Cronobacter Infection and Infants
Getting sick from Cronobacter does not happen often, but infections in infants can be deadly. Learn what steps you can take to protect your baby from getting sick.
Cronobacter sakazakii, formerly known as Enterobacter sakazakii, is a germ found naturally in the environment. The germs can live in dry foods, such as powdered infant formula, powdered milk, herbal teas, and starches. Anybody can get sick from Cronobacter, but infection can be very serious in infants.
Rare but Serious Illness in Infants
Cronobacter infections are rare, but they can be deadly in newborns. Infections in infants usually occur in the first days or weeks of life. About four to six cases are reported to CDC every year, but this figure may not reflect the true number of illnesses because most hospitals and laboratories are not required to report Cronobacter infections to health departments.
Cronobacter germs can cause a dangerous blood infection (sepsis) or make the linings surrounding the brain and spinal cord swell (meningitis). Infants 2 months of age and younger are most likely to develop meningitis if they get sick from Cronobacter. Other infants more likely to get sick are those born prematurely and those less able to fight germs and sickness (weakened immune system) because of illness or medical treatment, such as chemotherapy for cancer.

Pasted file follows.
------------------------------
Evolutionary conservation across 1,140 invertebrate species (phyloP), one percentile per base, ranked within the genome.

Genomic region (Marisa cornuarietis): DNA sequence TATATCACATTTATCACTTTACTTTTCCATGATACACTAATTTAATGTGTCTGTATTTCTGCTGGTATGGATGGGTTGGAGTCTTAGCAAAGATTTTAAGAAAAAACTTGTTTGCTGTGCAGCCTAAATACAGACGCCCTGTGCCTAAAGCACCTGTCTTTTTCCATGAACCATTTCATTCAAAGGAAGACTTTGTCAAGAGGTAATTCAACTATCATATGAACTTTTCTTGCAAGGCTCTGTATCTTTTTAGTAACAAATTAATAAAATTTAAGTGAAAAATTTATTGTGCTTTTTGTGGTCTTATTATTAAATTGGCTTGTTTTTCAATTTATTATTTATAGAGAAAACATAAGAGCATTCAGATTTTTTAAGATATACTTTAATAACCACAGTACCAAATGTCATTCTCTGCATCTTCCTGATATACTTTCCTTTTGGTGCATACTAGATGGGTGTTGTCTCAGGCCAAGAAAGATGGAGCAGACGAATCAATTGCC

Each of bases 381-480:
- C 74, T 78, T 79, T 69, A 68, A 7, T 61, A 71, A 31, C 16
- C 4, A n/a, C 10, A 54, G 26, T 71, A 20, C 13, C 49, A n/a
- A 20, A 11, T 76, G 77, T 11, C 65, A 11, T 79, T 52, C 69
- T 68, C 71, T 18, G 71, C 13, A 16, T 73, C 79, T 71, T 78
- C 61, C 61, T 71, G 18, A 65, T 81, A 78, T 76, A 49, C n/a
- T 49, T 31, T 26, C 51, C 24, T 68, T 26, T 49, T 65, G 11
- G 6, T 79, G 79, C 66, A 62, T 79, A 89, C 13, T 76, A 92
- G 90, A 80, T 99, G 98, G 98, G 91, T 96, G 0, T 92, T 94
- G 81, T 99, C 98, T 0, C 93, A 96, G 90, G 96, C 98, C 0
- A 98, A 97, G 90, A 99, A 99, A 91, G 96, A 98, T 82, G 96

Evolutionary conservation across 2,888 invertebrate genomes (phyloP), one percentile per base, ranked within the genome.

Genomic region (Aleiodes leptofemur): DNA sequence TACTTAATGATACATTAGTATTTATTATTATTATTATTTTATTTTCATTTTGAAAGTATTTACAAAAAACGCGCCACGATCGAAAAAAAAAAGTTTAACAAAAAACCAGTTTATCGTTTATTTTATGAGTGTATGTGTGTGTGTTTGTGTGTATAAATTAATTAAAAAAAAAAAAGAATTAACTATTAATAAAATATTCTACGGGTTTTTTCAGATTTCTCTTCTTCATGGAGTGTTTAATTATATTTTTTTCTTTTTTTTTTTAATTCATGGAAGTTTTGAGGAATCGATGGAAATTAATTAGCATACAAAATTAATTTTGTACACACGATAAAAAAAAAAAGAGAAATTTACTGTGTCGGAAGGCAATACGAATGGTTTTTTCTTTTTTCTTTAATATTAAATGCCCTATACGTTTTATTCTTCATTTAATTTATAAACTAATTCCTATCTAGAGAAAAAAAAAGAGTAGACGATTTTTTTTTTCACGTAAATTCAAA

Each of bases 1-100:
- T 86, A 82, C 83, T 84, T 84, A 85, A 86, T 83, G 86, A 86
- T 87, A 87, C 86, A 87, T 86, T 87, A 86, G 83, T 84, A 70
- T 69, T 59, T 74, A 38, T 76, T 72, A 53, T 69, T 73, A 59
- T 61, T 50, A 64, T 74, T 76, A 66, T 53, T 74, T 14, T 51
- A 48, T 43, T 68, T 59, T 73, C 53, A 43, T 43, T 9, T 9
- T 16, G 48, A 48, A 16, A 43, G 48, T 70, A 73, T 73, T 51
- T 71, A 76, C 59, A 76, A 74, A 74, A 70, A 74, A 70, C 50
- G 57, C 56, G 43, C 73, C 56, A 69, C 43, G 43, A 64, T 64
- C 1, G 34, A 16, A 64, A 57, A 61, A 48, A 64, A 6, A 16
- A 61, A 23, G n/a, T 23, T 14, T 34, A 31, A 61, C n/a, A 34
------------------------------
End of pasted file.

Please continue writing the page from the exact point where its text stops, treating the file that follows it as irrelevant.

The first symptom of Cronobacter infection in infants is usually a fever, accompanied by poor feeding, crying, or very low energy. You should take an infant with these symptoms to the doctor.
Follow these five guidelines to protect your baby from Cronobacter.
1. Breastfeed. Breastfeeding is one of the best things you can do for your baby’s health and development. Among its benefits: preventing different kinds of infections, such as ear and respiratory infections. Very few cases of Cronobacter infections have been reported among infants fed only breast milk.
2. Clean, sanitize, and store feeding items and breast pump parts safely. You can help prevent contamination with germs and keep the milk you feed your baby safe by carefully cleaning, sanitizing, and storing
- Baby bottles
- Other feeding items
- Breast pump parts
Breastfeeding helps prevent many kinds of sicknesses among infants
3. Consider using liquid formula when possible. If your baby gets formula, consider using formula sold as a liquid rather than a powder. This is especially important when your baby is less than 3 months old, or if your baby was born prematurely or has a weakened immune system.
Infant formula does not need to be warmed before feeding, but some people like to warm their baby’s bottle. If you do decide to warm the bottle, never use a microwave. Microwaves heat milk and food unevenly, resulting in “hot spots” that can burn your baby’s mouth and throat.
- To warm a bottle, place the bottle under warm running water, taking care to keep the water from getting into the bottle or on the nipple. Put a couple drops of infant formula on the back of your hand to see if it is too hot.